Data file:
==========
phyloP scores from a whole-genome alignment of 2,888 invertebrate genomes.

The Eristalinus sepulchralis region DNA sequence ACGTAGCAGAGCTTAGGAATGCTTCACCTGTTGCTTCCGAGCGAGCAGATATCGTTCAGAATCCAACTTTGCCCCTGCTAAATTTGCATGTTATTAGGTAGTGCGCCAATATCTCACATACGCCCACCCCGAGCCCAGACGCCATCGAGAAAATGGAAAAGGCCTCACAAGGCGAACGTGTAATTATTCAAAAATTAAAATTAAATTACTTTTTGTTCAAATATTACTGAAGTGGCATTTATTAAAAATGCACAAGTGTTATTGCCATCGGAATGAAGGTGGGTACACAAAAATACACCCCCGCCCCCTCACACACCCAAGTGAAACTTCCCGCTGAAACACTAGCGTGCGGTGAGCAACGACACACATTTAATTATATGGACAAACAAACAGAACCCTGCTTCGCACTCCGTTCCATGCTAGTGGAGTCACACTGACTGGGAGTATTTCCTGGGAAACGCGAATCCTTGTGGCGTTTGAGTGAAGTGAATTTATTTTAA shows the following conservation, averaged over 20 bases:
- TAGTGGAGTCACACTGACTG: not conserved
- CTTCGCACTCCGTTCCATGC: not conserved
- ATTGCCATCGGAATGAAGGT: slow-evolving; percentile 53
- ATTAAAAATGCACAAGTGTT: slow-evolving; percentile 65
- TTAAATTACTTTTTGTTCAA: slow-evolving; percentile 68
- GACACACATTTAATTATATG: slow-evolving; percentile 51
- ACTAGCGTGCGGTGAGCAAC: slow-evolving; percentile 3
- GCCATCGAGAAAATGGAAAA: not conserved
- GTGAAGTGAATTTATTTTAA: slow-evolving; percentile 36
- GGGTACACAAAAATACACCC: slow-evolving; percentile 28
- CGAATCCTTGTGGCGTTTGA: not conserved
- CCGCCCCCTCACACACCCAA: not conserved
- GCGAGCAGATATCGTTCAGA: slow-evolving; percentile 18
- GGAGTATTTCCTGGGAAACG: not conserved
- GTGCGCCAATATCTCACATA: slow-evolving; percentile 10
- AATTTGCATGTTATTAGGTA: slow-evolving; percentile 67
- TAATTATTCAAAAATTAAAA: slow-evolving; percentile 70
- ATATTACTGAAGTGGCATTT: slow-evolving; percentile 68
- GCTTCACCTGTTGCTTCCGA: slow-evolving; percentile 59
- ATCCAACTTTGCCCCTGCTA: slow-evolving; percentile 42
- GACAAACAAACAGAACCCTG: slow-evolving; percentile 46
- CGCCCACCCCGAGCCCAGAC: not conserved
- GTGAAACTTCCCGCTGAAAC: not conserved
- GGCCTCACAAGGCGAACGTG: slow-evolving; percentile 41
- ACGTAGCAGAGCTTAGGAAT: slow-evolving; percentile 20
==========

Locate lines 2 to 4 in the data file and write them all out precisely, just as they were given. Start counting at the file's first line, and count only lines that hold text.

The Eristalinus sepulchralis region DNA sequence ACGTAGCAGAGCTTAGGAATGCTTCACCTGTTGCTTCCGAGCGAGCAGATATCGTTCAGAATCCAACTTTGCCCCTGCTAAATTTGCATGTTATTAGGTAGTGCGCCAATATCTCACATACGCCCACCCCGAGCCCAGACGCCATCGAGAAAATGGAAAAGGCCTCACAAGGCGAACGTGTAATTATTCAAAAATTAAAATTAAATTACTTTTTGTTCAAATATTACTGAAGTGGCATTTATTAAAAATGCACAAGTGTTATTGCCATCGGAATGAAGGTGGGTACACAAAAATACACCCCCGCCCCCTCACACACCCAAGTGAAACTTCCCGCTGAAACACTAGCGTGCGGTGAGCAACGACACACATTTAATTATATGGACAAACAAACAGAACCCTGCTTCGCACTCCGTTCCATGCTAGTGGAGTCACACTGACTGGGAGTATTTCCTGGGAAACGCGAATCCTTGTGGCGTTTGAGTGAAGTGAATTTATTTTAA shows the following conservation, averaged over 20 bases:
- TAGTGGAGTCACACTGACTG: not conserved
- CTTCGCACTCCGTTCCATGC: not conserved